• Querner, P., Biebl, S. (2011): Using parasitoid wasps in Integrated Pest Management in museums against biscuit beetle (Stegobium paniceum) and webbing clothes moth (Tineola bisselliella), J. Ent. Acarol. Res. Ser. II, 43 (2), 169-175
  • Biebl, S. (2009): Deutsches Museum: Beneficials against clothes moths, DpS 3
  • Mayhew, P., Heitmans (2000): Life history correlates and reproductive biology of Laelius pedatus (Hymenoptera: Bethylidae) in The Nederlands, Eur. J. Entomol. 97, 313–322 Parasitic wasps eat Trogoderma


6.4.2 Blue fur beetle Korynetes caeruleus (English Steely Blue Beetle)

This bright blue beetle is the natural enemy of the common rodent beetle / woodworm and the pied rodent beetle / dead clock. It imitates the larvae of the beetles in their feeding passages and eats them, pushing the drill dust out of the clogged feeding passages and creating the typical piles like the woodworm. After reaching adulthood, it lays eggs and dies. It is not able to destroy wood and could therefore be used to decimate the beetles mentioned.

Investigations into the use of the beetle in natural insect control are ongoing, see: Ott, R. (2007): Spurensuche - Investigations into the formation of dust piles in loopholes of the common rodent beetle, monument preservation in Baden-Wuerttemberg, Nachrichtenblatt der Landesdenkmalpflege 3, 164-167 http : // or



6.5 Pheromone trap Exosex

The Exosex system (moth confusion technique) has been on the market since 2007. English Heritage reported at Pest Odyssey 2011 on the use against infestation by clothes moths in an English manor house ( 20Lauder.pdf).

For more information, see Chapter 5.4.2 Monitoring - Traps and


6.6 Paper cleaning plant for removing mold



6.7 Traditional methods

Traditional methods are used when none of the above methods are applicable, e.g. for objects whose cultural origin, including spirituality, should be given special consideration, e.g. the Indian tribes of North America, Inuit or Buddha statues etc.

The methods in this case are:
  • isolation
  • Thorough control
  • Vacuuming
  • Monitoring

Back to tradition and monitoring:


6.8 pesticides

The use of pesticides is seen as the last option or weakest link in the IPM. Their use requires precise analysis and the greatest possible care. Professionals should advise and act with a high level of awareness.

Fumigations with pesticides are problematic because they represent a hazard potential for employees and the environment, are complex to carry out, e.g. due to the necessary exact sealing, the treated objects can outgas for a very long time, residues are left behind and there is no long-term effect. If carried out correctly, however, the application leads to 100% success.

Examples of pesticides:
  • Para-dichlorobenzene, a by-product of the production of the solvent monochlorobenzene, is harmful to health (liver, kidneys, lungs - carcinogenic effects) and accumulates in air and water.
  • Naphthalene, made from petroleum products, has little insecticidal activity and can loosen fats from objects. It is harmful to health (skin irritation, possibly kidney and liver, level 2 carcinogenic).
  • Camphor / camphor, made from essential oils of (among others) Lauraceae, is highly volatile. It has an EU approval for use against mites in beehives. It is irritating to the eyes and the respiratory tract. According to the recommendation of the MAK Commission, 13 mg / m3 used.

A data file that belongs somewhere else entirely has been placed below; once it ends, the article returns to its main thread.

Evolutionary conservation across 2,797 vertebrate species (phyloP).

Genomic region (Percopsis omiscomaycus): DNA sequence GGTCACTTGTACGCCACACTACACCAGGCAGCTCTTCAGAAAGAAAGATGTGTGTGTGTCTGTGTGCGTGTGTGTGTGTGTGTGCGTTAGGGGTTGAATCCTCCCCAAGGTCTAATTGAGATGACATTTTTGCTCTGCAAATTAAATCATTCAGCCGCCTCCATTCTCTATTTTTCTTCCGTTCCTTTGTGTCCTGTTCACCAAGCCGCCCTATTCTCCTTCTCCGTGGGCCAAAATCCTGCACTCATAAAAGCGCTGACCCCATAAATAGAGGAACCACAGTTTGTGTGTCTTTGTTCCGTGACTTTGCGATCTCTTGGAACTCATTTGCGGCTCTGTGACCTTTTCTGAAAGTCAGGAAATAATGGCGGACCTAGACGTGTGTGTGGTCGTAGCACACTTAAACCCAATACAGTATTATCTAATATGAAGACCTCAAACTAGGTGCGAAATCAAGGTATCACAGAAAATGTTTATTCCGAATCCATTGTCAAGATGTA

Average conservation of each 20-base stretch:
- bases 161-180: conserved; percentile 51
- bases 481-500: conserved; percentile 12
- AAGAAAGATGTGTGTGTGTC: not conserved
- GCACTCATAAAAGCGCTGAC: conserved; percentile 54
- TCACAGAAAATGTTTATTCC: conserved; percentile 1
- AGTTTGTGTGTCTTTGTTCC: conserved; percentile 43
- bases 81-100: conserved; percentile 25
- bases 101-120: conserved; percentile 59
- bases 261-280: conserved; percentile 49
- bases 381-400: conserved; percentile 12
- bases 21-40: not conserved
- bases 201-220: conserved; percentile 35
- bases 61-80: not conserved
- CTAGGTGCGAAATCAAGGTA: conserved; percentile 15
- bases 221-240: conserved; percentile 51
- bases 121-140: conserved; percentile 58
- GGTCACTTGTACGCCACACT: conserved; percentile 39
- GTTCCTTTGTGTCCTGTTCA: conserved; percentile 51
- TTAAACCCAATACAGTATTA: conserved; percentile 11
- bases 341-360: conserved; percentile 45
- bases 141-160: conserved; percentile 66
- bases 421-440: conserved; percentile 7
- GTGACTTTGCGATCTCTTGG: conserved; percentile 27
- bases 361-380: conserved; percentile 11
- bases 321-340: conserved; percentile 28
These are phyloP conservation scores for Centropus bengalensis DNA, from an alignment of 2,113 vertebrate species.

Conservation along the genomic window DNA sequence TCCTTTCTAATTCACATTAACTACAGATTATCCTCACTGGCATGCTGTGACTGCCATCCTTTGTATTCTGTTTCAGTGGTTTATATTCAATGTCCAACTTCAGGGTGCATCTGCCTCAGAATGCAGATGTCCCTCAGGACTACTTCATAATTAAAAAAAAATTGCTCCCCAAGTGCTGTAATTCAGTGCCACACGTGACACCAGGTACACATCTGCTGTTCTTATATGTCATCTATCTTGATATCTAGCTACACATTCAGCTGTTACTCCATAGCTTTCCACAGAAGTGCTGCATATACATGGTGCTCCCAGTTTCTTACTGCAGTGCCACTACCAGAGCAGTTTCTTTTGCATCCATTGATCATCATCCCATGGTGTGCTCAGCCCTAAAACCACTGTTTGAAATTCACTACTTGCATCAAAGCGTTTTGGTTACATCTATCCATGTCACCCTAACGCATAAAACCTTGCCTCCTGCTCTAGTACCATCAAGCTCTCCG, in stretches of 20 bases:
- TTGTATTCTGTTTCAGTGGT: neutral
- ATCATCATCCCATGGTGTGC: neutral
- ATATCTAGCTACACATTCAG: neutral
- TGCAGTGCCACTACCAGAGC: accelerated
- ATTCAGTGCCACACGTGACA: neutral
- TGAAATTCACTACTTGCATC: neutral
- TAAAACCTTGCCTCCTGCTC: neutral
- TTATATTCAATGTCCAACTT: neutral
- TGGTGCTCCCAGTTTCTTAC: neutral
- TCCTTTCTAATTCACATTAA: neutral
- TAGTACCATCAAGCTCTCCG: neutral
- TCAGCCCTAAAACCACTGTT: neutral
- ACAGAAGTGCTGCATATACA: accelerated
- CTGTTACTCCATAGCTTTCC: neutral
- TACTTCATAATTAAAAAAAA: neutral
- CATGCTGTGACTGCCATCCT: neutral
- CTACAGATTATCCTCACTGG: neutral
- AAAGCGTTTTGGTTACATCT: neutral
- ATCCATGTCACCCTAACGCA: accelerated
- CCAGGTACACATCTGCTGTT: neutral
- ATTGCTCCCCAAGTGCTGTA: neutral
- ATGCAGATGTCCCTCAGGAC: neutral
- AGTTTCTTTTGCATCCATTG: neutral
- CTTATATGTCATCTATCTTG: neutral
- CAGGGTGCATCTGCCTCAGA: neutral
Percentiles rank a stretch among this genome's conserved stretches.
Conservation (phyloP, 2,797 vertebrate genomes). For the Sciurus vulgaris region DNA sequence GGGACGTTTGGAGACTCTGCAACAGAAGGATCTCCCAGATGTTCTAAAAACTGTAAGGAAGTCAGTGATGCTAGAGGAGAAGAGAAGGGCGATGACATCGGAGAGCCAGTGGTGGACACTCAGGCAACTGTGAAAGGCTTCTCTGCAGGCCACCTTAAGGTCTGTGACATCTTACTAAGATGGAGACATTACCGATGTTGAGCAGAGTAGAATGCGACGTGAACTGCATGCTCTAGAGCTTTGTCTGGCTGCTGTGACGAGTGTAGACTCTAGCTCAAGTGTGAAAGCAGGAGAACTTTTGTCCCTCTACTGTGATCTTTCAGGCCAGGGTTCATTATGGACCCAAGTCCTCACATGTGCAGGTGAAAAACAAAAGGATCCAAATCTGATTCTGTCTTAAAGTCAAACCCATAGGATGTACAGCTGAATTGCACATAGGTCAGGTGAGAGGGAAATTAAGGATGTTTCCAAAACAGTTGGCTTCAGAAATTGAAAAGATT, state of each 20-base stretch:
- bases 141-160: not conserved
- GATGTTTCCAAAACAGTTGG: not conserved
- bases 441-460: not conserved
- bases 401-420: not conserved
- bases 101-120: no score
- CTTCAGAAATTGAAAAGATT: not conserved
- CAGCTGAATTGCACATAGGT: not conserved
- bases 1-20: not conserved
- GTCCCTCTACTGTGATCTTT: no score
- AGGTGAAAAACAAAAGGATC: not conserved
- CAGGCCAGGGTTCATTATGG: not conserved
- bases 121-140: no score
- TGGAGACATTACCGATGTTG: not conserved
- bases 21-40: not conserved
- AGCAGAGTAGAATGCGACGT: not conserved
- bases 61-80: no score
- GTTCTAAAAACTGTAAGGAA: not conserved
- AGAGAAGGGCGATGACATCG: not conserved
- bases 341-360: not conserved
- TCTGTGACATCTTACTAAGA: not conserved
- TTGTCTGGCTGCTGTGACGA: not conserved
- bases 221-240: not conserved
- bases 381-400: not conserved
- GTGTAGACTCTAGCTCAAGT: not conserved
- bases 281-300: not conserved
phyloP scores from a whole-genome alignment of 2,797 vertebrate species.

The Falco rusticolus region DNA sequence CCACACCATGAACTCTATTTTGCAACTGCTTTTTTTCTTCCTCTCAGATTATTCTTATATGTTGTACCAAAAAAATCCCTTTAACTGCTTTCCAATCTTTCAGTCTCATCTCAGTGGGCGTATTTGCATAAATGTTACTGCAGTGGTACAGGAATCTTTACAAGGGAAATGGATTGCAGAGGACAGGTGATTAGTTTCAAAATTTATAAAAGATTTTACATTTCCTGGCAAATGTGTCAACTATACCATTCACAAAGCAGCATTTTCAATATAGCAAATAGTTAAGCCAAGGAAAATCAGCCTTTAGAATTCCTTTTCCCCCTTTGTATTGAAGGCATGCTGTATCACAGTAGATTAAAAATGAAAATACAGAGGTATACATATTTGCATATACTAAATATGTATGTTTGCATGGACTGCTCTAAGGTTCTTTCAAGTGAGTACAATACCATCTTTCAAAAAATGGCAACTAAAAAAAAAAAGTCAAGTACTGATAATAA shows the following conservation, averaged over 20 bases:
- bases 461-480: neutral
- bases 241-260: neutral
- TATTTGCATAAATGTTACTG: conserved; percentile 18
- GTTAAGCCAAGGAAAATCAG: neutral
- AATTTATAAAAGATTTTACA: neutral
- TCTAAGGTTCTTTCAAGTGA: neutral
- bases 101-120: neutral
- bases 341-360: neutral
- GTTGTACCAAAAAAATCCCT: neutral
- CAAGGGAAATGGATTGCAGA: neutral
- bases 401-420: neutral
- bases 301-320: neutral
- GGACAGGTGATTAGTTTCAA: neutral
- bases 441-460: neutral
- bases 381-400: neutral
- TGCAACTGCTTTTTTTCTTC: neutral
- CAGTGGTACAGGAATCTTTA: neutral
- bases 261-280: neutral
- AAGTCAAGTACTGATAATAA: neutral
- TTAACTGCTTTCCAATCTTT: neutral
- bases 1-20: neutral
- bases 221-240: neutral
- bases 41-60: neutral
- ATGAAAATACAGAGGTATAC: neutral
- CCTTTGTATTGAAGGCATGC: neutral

No longer in use:
    • Arsenic compounds (skins)
    • Mercury (II) chloride (herbaria, anatomical specimens)
    • Hydrogen cyanide (hydrogen cyanide)
    • organochlorine pesticides (e.g. DDT, lindane)
    • Methyl bromide (banned as a fumigant in Germany since 2006)
    • Dichlorvos / Vapona

Pyrethrum / pyrethroids - flower extracts from chrysanthemum species (Tanacetum) - act as a neurotoxic contact poison. Pyrethrum disintegrates quickly under UV exposure and has a short duration of action (approx. 20 min), pyrethroids are more stable. The carrier substance (e.g. rapeseed oil) leaves residues. The toxicity for warm-blooded animals is low. According to the MAK, 5mg / m3 can be used as an aerosol.

In the UK, Constrain ( is used as a mild insecticide to control all insects in museums, archives, historic buildings. It is made on a water basis, pH neutral, colorless and odorless and approved for use even by non-experts (Pesticides Regulations 1986). The active ingredient is permethrin. In terms of effectiveness, it is comparable to permethrin or bendiocarb powders as well as encapsulated chlorpyriphos (Pinniger et al 1994 and Morgan et al 1993, see below 'Links / Literature'). Examined materials such as textiles, paper, wood and metals showed no recognizable damage, changes in color, texture or sensitivity to corrosion. However, it is advisable to test with a very small amount before use.


Links / Literature:
  • - Solutions - Pesticide Treatment
  • Giere, P. (2008): Collection pests, Power Point presentation, 10th meeting of the curators' group at the Systematics 2008 conference Sammlungsschaedlinge.ppt
  • Pinniger, D.B., Morgan, C., Child, R.E. and Lankford, W. (1994): A novel micoremulsion formulation for the vontrol of museum insect pests. Proc IIC Ottawa Congress, Ottawa 1994.
  • Morgan, C., Pinniger, D.B., and Bowden, N.S. (1993): The effectiveness of residual insecticides against the carpet beetle Anthrenus and the implications for the varied control of the species. Proc 1st International Conference Insect Pests in the Urban Environment, Cambridge UK 1993.


Next chapter: 7.0 Introduction or implementation of the IPM and case studies